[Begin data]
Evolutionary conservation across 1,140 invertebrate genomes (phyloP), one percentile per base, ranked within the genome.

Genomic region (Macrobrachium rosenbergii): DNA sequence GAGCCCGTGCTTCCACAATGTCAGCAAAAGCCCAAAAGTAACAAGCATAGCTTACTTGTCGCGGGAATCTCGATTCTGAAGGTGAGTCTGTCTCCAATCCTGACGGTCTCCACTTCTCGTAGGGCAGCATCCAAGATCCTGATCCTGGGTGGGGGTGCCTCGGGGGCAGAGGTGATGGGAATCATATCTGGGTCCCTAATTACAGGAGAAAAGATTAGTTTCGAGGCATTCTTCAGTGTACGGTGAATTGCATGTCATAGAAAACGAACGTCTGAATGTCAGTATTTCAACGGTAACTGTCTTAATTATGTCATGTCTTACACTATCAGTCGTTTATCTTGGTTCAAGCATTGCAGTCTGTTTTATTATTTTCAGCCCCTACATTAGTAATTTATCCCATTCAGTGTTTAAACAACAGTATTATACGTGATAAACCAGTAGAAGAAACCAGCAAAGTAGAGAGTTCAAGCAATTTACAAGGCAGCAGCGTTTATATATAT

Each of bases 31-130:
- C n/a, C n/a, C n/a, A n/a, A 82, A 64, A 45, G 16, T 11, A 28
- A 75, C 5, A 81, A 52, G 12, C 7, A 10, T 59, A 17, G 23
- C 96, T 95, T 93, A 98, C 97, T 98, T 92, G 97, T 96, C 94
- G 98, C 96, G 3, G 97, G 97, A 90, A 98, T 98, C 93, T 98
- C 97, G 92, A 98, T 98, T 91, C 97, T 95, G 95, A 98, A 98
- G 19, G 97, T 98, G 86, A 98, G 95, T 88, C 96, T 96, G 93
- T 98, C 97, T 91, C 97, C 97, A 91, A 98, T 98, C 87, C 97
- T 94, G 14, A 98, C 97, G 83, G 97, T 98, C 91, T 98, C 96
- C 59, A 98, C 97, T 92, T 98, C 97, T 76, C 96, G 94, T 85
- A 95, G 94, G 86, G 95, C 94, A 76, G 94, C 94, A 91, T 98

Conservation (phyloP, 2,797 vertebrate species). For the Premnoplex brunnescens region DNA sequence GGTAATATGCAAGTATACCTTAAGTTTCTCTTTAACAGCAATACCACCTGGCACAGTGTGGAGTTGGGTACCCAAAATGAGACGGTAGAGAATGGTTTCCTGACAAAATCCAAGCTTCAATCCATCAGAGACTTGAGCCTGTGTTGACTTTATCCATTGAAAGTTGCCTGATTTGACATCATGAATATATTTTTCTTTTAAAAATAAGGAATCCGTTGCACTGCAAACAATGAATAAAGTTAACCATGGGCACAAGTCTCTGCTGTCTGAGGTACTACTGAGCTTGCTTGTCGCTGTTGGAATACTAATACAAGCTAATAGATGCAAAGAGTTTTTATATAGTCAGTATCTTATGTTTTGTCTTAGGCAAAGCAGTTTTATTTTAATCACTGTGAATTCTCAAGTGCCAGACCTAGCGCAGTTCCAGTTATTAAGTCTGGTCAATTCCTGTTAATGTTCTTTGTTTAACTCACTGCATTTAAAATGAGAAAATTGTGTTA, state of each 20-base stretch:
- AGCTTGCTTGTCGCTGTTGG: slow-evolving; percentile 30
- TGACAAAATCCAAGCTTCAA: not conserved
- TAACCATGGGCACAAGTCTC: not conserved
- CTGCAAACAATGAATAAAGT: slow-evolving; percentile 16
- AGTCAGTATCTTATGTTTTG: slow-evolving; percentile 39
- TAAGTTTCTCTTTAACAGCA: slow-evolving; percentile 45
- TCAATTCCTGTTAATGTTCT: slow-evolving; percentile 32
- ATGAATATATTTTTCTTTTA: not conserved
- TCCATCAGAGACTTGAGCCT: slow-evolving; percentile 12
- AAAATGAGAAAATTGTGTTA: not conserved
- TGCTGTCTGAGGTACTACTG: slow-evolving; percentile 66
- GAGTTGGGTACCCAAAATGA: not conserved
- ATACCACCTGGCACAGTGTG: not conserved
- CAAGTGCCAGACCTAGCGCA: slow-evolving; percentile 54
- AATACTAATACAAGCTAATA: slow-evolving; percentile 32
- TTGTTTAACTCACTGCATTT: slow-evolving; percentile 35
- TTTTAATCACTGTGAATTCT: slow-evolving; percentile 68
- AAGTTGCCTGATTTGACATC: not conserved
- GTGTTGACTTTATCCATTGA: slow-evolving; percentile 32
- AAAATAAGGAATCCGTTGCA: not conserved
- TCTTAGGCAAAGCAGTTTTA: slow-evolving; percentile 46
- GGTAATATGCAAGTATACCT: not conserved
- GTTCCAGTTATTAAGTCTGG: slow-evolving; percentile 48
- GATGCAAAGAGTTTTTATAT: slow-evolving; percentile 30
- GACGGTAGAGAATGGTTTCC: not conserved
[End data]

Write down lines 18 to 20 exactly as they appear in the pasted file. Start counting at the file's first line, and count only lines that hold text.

- CTGCAAACAATGAATAAAGT: slow-evolving; percentile 16
- AGTCAGTATCTTATGTTTTG: slow-evolving; percentile 39
- TAAGTTTCTCTTTAACAGCA: slow-evolving; percentile 45